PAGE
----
Visit extraextra.co.za | Feedback | Visit virginmoney.co.za | Get Insured With Us
Extra Virgin -  February 2010
Environment
Environment

Hopengagen? Hardly. - December has come and gone, and with it the hopes and expectations for a legally binding climate agreement. Instead, the consensus is that the rather flaccid Copenhagen Accord, drawn up by the US, China, India, Brazil and South Africa, doesn’t stand for much.

While all present agreed that climate change is a serious problem, but we knew that already. There was much expectation that Barack Obama’s presence would solidify the agreement into something concrete, but the dreary look on his face during the speech at the summit didn’t instil much hope.
quote
At least the US president made a fist of it. “I believe that we can act boldly, and decisively, in the face of this common threat. And that is why I have come here today. Not to talk, but to act.” There was rapturous applause, but it felt hollow.

There were groans of distress from the developing nations when it came to light that a draft, called the Danish Text, had been drawn up behind their backs. This clearly was not a step towards diplomacy, especially as it occurred in the first half of the first week of negotiations. It seemed like an attempt to have something ready for President Obama’s arrival in case the negotiations stalled.

Naomi Klein, author of 'No Logo' and 'The Shock Doctrine', gave a rousing opening speech, in which she aligned the anti-capitalist movement with the environmental movement. “We’ve been doing this for a while now, fighting against the privatisation of life itself. This is what the movement that many of us have been a part of now, for more than a decade have been fighting for. Fighting to protect that which is too important to be left to the market.”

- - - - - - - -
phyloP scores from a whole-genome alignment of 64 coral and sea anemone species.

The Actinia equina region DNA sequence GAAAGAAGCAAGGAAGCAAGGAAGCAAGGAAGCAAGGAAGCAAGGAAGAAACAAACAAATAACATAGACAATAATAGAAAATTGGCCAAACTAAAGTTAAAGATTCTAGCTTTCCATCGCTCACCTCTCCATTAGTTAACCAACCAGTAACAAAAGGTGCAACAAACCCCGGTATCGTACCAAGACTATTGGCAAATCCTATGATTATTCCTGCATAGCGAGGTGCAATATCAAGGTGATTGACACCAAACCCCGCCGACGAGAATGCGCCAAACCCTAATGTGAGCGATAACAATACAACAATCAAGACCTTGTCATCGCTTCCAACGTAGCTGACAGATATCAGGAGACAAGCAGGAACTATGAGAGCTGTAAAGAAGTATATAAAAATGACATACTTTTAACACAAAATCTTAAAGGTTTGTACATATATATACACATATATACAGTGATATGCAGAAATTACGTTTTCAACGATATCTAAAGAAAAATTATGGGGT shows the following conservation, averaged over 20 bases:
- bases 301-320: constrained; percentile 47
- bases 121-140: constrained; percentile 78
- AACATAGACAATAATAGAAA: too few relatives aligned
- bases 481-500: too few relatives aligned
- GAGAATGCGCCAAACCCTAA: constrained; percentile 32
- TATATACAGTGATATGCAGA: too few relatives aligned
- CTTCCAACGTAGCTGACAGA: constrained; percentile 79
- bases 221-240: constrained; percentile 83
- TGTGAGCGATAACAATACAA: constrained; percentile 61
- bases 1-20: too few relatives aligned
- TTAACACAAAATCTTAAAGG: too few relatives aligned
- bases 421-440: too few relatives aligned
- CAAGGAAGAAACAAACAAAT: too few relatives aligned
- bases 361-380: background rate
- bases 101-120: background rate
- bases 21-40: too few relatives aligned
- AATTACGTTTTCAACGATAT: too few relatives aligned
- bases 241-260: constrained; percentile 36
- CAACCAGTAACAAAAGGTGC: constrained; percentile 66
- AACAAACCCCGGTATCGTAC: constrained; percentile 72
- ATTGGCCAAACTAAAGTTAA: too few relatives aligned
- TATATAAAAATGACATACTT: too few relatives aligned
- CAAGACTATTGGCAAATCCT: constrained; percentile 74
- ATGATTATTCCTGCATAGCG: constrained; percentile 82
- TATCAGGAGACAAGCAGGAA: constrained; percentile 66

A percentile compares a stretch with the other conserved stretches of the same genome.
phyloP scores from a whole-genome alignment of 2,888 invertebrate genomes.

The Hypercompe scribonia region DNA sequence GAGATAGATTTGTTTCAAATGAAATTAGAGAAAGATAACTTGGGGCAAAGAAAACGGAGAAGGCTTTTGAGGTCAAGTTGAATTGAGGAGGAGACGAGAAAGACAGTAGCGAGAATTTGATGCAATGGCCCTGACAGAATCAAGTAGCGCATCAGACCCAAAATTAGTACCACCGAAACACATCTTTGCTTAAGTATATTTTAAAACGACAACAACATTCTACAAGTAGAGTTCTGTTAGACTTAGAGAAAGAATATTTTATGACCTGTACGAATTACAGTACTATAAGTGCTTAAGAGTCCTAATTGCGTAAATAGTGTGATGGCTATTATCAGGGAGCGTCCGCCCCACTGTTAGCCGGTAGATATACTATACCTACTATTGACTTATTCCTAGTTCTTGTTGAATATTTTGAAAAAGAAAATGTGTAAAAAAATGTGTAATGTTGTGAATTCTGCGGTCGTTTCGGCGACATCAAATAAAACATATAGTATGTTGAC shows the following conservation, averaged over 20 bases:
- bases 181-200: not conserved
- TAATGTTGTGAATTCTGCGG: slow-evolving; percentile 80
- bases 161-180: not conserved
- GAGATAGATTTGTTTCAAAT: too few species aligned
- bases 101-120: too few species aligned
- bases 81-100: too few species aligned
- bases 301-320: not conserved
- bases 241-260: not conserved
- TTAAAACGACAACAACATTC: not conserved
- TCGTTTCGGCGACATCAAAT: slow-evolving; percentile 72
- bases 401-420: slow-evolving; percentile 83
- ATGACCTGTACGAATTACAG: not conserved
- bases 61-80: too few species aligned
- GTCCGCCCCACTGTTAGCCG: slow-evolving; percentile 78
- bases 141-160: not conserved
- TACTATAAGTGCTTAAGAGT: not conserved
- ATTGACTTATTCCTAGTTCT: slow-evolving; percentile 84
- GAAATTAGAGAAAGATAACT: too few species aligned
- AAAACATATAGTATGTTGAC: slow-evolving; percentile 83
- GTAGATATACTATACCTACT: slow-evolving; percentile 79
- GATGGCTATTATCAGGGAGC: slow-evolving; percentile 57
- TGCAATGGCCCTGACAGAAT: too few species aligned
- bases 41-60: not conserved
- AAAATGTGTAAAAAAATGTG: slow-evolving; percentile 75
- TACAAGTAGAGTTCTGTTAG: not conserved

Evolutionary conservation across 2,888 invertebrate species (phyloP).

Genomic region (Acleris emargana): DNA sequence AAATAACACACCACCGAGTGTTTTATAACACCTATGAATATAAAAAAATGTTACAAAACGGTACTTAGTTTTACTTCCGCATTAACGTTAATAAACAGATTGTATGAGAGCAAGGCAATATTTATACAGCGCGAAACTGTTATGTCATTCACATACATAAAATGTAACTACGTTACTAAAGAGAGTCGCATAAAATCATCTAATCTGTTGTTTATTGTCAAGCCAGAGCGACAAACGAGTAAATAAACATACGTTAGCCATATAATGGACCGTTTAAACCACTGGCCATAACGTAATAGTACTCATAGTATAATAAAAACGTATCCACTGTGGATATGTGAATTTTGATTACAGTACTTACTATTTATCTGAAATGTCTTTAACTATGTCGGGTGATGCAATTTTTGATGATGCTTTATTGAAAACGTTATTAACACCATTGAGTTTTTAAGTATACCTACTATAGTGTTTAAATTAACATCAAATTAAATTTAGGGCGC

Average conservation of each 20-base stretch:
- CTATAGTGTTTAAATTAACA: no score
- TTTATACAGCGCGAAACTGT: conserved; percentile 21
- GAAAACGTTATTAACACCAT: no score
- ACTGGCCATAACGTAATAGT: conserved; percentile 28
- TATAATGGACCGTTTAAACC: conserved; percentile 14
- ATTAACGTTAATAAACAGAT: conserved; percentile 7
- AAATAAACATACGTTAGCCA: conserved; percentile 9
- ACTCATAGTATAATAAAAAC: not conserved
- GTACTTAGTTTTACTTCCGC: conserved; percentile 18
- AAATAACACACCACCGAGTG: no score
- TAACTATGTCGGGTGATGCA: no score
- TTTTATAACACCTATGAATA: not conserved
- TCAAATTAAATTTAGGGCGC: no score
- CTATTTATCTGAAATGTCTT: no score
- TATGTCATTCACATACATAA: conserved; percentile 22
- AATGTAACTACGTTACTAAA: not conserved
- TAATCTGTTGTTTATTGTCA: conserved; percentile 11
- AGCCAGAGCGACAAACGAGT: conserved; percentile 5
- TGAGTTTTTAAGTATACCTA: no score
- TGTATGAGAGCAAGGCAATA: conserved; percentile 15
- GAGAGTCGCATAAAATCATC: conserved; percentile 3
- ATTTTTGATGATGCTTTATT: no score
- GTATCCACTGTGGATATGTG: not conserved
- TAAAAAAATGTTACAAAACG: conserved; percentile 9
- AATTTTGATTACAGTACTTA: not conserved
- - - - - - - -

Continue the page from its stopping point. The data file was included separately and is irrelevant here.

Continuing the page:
She spoke about the idea of climate debt being a tool to take "our movement" forward and that the first world countries must pay reparations for the damage they’ve caused. “… the rich world is responsible for 75% of the historical emissions and 75% of the effects of those emissions are being felt in the developing world.” She didn’t just pull those numbers out of a bag; they come from Justin Lin, chief economist at the World Bank.

Interspersed with these interesting if somewhat gloomy talks were concerts, film screenings, exhibitions and meditation sessions. And despite the disappointment of the Copenhagen Accord, it was heartening to see the number of activists, environmentalists and scientists who came together for the alternative summit, Klimaforum09 – the people’s climate summit.

According to Klimaforum09 website their were 190 talks, 50 exhibitions and 30 climate films and documentaries.

An event staged in the name of saving the environment can't be all bad, and the Copenhagen Accord wasn't. But it wasn't the clarion call it was hoped to be, not in the least. Nobody summarised the week better than Klein. “A deal are a couple of major emitters meeting in a back room and saying, ‘I agree to let you off the hook, if you agree to let me off the hook.’ That’s a deal.”